This is vital to achieving a conclusive billing experience. By introducing contextually relevant messages at key points, you will transform the bill from a generic and impersonal piece of communication to a more personalized experience for each and every customer. This can be as simple as a standard greeting for a long-term customer: ‘Hello Jane, this is your March bill, and everything looks in order. Thank you for being one of our most loyal customers.’ The tone in this case is positive and slightly informal.
Another example would be a more sensitive message, such as a request for an overdue payment. The tone here needs to come across as knowledgeable, formal and to the point. ‘Your account is past due, please pay USD112.00 immediately.’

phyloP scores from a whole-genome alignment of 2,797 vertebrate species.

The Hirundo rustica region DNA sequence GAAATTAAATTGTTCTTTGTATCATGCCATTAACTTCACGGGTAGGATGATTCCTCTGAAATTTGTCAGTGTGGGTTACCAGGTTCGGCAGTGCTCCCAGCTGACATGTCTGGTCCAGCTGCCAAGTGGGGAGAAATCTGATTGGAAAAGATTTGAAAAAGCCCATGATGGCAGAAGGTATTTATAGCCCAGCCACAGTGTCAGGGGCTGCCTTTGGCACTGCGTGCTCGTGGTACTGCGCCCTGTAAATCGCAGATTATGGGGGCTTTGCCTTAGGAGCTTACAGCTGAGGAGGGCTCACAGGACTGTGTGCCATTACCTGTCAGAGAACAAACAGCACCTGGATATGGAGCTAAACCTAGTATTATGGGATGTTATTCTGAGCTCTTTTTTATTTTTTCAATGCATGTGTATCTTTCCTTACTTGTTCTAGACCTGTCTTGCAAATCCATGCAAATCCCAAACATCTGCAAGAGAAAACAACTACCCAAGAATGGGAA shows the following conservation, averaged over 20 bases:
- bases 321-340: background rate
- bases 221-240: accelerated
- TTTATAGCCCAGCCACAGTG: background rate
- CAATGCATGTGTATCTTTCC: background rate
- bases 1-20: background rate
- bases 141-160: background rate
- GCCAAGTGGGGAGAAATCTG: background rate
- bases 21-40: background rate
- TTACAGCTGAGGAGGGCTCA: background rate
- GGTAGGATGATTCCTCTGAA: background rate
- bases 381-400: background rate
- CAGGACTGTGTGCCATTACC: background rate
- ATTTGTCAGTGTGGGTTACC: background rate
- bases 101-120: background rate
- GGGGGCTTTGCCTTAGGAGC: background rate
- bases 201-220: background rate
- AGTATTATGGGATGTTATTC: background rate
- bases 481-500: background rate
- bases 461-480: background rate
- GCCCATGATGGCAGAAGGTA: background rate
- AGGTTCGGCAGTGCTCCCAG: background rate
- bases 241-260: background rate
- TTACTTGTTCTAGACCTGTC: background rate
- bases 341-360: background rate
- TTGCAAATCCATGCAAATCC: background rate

Throughout the bill, it is imperative to be as pre-emptive as possible. For example, to reduce customer bill shock, why not display key information in a prominent place? This will enable customers to identify excess charges that would normally drive questions to customer care. The first thing the customer should see is a concise explanation of why their bill is higher than expected, such as:
- ‘You added a service last month, resulting in a partial charge of USD15.00 this month. Please see page 4 for details.’
- ‘You were charged a late fee of USD13.95. To avoid this charge in the future, please sign up for direct debit at provider.com/direct-debit.’
- ‘You have high usage charges of USD22.12 this month.’